When students first enter college, they are exposed to a freedom many have never experienced. No supervision and the ability to skip class, combined with a virtually unlimited social calendar and alcohol access leaves many parents and students questioning safety. Rideshare apps were originally intended to alleviate fears by offering an alternative to drunk driving or walking home in the dark, but have since caused concern.
University of South Carolina student Samantha Josephson made a simple mistake any college student could have made on the night of March 29. She was separated from her friends, trying to get home and mistook another car for her Uber ride. However, the error proved to be deadly when she was brutally murdered by the fake Uber driver, according to national news outlets.
Many University students heard Josephson’s story as it made headlines across the country, and are concerned about the safety of ride-sharing apps around campus.
Uber has served the LSU community since 2014. The popular ride-sharing app boasts decreased drunk driving rates and promises safety to its passengers on their website.
Since 2010, Uber has self-reported decreases in alcohol-related accidents in major cities. Records from the Louisiana Highway Safety Research group have not been able to confirm a direct correlation between the popularization of Uber and a decrease of drunk driving incidents.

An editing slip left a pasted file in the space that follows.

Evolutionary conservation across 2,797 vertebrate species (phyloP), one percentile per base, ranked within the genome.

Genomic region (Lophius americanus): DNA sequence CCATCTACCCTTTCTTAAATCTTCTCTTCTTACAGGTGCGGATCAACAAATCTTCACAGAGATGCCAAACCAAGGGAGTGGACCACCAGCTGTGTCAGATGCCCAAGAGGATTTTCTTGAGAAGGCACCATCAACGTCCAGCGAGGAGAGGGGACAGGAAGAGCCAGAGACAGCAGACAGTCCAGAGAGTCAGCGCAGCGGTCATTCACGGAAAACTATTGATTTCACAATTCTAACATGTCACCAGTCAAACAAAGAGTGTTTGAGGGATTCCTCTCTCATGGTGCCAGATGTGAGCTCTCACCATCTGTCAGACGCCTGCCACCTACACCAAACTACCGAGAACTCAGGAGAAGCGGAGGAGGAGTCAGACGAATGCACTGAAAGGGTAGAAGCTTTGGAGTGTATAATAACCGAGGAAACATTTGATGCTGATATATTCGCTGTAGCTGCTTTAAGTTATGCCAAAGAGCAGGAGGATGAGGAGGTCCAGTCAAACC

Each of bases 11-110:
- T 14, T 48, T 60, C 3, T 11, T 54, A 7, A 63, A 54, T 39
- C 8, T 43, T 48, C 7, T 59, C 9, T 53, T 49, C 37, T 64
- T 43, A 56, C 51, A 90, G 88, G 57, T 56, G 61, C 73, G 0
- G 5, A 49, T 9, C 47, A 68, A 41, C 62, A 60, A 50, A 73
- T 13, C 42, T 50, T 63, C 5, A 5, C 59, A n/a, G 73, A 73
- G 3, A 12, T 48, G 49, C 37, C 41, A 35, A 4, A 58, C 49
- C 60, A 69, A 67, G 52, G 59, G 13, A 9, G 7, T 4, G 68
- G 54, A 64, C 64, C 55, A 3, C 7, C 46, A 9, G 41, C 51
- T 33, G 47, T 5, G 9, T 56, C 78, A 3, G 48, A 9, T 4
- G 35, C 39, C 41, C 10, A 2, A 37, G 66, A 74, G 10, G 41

In a city with poor infrastructure and limited public transportation, University students were all too eager to accept Uber’s reign as the most popular option.
What began as a unconventional alternative to busses, shuttles and bothering friends in the early morning hours has now become a regular aspect of students’ lives. However, the incident in South Carolina is not the only circumstance that has University students rethinking their transit choices.
In February 2017, two Baton Rouge Uber drivers were charged with DWIs. One of the drivers was on his way to pick up a passenger while his BAC was .148. The other driver, who had a prior offense, had a BAC level of .146 while he had a passenger in the car, according to arrest reports.
In March 2018, a group of students traveling back to LSU's North Hall in Residential College One after a late night in Tigerland got into the car of a man pretending to be an Uber driver. The driver, later identified as Austin Ragusa, 23, demanded money from them after he dropped them off. Although the students obliged, he jumped out of the car, pulled out a knife and chased the students back to their dorm building. Ragusa was arrested by LSUPD and booked into the East Baton Rouge Parish Jail April 17, 2018 on one count of aggravated assault.
Another more recent incident on February 19 involved another fake ride-share app driver allegedly attacking a woman he picked up from Tigerland. The driver allegedly sexually assaulted her and she had to jump out of the moving car to escape, according to police reports.